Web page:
• Add questions to improve financial and funding reporting by PBGC-covered defined benefit pension plans

There will be a 45-day comment period following publication in the Federal Register.

 

 


IRS Issues Deadline Relief for Tropical Storm Fred Victims in North Carolina

The IRS has issued a news release announcing the postponement of certain tax-related deadlines for victims of Tropical Storm Fred in North Carolina. The tax relief postpones various tax filing deadlines that began August 16, 2021. Affected individuals and households who reside or have a business in Avery, Buncombe, Haywood, Madison, Transylvania, Watauga, and Yancey counties, as well as taxpayers with records located in the covered area that are needed to meet covered deadlines, qualify for relief.

In addition to extending certain tax filing and tax payment deadlines, the relief includes completion of many time-sensitive, tax-related acts described in IRS Revenue Procedure 2018-58 and Treasury Regulation 301.7508A-1(c)(1). Affected taxpayers with a covered deadline on or after August 16, 2021, and before December 15, 2021, will have until December 15, 2021, to complete the acts. This includes filing Form 5500 series returns that are required to be filed on or after August 16, 2021, and before December 15, 2021.

“Affected taxpayer” automatically includes any individuals who live, and businesses whose principal place of business is located, in the covered disaster area. Those who reside or have a business located outside the covered disaster area, but have been affected by the disaster, may contact the IRS to request relief.


IRS Issues Deadline Relief for Hurricane Ida Victims in Mississippi

The IRS has issued a news release announcing the postponement of certain tax-related deadlines for victims of Hurricane Ida in Mississippi. The tax relief postpones various tax filing deadlines that began August 28, 2021. Affected individuals and households who reside or have a business in all counties in Mississippi and the Mississippi Choctaw Indian Reservation, as well as taxpayers with records located in the covered area that are needed to meet covered deadlines qualify for relief.

In addition to extending certain tax filing and tax payment deadlines, the relief includes completion of many time-sensitive, tax-related acts described in IRS Revenue Procedure 2018-58 and Treasury Regulation 301.7508A-1(c)(1). Affected taxpayers with a covered deadline on or after August 28, 2021, and before November 1, 2021, will have until November 1, 2021, to complete the acts. This includes filing Form 5500 series returns that are required to be filed on or after August 28, 2021, and before November 1, 2021.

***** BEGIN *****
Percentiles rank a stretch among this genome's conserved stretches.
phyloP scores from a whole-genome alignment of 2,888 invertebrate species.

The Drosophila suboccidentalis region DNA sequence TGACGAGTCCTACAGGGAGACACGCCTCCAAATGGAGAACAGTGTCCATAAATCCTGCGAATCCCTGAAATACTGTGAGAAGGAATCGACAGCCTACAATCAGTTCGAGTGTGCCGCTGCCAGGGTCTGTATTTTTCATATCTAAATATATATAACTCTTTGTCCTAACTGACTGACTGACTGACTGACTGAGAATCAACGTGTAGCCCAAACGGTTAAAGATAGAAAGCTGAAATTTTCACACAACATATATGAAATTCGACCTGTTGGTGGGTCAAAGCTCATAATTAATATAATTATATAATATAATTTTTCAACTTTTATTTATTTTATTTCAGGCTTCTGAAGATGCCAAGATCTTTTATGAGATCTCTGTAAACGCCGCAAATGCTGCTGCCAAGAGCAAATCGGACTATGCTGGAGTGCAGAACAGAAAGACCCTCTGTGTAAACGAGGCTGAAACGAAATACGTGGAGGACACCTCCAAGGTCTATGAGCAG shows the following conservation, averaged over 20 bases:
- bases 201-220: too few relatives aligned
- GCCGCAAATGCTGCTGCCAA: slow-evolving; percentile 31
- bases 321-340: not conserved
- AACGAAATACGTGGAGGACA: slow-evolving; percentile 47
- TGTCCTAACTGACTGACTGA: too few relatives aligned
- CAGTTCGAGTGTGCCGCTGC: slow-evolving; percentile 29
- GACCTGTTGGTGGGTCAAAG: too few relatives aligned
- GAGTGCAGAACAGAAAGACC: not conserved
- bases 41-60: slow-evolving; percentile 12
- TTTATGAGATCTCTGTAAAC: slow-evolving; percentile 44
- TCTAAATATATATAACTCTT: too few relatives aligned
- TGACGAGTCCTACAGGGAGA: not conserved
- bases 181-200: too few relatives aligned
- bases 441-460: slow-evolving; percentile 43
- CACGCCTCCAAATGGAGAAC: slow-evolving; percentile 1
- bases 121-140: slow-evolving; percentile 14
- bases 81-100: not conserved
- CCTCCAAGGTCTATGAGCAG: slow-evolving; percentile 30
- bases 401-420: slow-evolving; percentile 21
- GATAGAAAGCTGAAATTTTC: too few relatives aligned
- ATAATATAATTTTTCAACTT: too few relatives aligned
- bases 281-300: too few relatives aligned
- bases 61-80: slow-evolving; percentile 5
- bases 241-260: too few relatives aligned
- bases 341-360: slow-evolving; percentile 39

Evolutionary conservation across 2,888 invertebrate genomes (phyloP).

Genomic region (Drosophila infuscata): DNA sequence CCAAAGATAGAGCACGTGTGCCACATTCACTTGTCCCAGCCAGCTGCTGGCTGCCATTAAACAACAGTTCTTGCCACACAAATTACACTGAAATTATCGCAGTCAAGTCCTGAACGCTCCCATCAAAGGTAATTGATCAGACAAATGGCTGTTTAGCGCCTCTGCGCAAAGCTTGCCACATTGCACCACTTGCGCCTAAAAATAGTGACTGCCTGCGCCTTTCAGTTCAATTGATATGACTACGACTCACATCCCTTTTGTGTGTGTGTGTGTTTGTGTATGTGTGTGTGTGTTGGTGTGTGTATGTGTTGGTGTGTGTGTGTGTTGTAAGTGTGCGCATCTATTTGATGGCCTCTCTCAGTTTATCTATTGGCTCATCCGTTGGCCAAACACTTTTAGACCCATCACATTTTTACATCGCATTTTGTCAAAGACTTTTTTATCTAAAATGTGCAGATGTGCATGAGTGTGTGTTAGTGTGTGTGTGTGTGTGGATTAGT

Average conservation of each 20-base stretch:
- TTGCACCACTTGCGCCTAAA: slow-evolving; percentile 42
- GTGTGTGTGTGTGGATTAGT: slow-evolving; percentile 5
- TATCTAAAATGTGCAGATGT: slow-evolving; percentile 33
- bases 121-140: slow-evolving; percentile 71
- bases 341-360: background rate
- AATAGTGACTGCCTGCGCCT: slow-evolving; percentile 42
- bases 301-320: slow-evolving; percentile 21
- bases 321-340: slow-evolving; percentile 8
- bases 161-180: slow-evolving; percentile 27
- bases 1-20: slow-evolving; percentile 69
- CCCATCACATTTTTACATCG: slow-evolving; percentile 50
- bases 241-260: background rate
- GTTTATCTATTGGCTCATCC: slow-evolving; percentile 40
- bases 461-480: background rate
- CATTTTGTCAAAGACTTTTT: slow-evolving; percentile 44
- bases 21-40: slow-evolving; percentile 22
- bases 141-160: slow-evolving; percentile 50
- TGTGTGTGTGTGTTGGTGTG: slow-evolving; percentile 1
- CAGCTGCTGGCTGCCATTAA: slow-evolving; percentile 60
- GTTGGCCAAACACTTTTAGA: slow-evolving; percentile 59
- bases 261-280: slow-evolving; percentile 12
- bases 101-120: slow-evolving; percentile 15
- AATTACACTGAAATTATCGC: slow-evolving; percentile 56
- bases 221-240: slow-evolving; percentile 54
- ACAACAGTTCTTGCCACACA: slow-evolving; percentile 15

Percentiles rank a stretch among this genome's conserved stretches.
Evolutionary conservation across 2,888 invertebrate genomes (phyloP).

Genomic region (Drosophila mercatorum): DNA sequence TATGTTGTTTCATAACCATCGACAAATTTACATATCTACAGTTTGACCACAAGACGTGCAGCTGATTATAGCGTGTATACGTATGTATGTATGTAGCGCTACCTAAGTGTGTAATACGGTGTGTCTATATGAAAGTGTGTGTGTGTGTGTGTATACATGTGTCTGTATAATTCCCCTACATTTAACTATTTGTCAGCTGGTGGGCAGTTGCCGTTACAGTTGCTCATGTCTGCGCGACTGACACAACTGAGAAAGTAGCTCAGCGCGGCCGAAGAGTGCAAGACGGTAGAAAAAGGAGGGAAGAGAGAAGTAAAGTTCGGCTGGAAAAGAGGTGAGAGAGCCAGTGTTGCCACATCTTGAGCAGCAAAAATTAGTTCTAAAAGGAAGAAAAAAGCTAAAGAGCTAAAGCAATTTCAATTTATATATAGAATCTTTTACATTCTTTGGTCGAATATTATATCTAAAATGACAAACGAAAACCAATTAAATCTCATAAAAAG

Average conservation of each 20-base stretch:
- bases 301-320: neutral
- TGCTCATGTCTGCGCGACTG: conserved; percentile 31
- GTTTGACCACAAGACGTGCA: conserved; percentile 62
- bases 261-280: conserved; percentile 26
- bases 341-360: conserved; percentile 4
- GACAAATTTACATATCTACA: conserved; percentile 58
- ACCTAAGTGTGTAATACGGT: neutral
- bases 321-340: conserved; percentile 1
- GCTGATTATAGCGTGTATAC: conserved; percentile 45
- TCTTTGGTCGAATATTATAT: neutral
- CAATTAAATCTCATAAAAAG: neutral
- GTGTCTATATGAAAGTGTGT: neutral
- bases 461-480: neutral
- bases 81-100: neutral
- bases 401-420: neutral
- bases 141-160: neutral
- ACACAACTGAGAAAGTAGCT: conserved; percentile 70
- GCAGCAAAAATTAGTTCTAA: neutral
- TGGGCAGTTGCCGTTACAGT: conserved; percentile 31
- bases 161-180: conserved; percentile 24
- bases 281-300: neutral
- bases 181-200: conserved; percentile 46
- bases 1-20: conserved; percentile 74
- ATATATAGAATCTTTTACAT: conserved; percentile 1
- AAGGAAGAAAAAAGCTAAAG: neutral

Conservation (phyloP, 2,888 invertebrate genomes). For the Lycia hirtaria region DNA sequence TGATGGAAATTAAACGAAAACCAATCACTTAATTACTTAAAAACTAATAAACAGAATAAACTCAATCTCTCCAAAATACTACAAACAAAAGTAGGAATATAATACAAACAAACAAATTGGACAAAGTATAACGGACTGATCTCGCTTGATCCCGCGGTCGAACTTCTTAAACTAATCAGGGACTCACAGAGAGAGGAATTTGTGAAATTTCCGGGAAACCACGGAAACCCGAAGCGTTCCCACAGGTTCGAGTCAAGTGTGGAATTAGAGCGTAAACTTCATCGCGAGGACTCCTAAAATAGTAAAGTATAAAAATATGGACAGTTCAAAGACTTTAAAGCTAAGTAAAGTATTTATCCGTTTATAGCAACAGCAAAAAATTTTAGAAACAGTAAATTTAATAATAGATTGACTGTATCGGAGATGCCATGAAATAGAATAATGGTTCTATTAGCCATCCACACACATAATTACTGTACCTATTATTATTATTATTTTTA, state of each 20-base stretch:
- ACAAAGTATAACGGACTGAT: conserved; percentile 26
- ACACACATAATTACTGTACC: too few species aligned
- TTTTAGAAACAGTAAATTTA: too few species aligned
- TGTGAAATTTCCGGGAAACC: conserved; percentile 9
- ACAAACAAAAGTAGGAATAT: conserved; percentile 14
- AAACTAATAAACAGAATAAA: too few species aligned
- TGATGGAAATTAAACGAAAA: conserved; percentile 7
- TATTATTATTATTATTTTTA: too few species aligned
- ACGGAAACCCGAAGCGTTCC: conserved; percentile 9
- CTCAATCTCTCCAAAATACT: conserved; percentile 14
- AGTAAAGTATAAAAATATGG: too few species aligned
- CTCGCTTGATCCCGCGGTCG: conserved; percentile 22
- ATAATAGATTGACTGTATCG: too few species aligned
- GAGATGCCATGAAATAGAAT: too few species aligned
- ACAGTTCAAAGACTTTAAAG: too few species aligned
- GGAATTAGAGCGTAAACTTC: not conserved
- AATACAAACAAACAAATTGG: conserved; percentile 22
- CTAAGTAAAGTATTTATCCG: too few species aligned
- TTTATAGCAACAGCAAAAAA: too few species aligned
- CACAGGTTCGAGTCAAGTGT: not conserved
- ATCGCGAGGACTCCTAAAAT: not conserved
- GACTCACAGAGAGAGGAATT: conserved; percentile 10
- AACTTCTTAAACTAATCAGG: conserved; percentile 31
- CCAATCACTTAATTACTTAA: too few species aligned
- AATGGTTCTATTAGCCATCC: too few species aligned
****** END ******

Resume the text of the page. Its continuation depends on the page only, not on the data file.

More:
“Affected taxpayer” automatically includes any individuals who live, and businesses whose principal place of business is located, in the covered disaster area. Those who reside or have a business located outside the covered disaster area, but have been affected by the disaster, may contact the IRS to request relief.


IRS Issues Deadline Relief for Hurricane Ida Victims in New Jersey

The IRS has issued a news release announcing the postponement of certain tax-related deadlines for victims of Hurricane Ida in New Jersey. The tax relief postpones various tax filing deadlines that began September 1, 2021. Affected individuals and households who reside or have a business in Bergen, Gloucester, Hunterdon, Middlesex, Passaic, and Somerset counties, as well as taxpayers with records located in the covered area that are needed to meet covered deadlines qualify for relief. This relief will be automatically granted to taxpayers in Ida-affected locations in other parts of the state subsequently designated by the Federal Emergency Management Agency (FEMA).

In addition to extending certain tax filing and tax payment deadlines, the relief includes completion of many time-sensitive, tax-related acts described in IRS Revenue Procedure 2018-58 and Treasury Regulation 301.7508A-1(c)(1). Affected taxpayers with a covered deadline on or after September 1, 2021, and before January 3, 2022, will have until January 3, 2022, to complete the acts. This includes filing Form 5500 series returns that are required to be filed on or after September 1, 2021, and before January 3, 2022.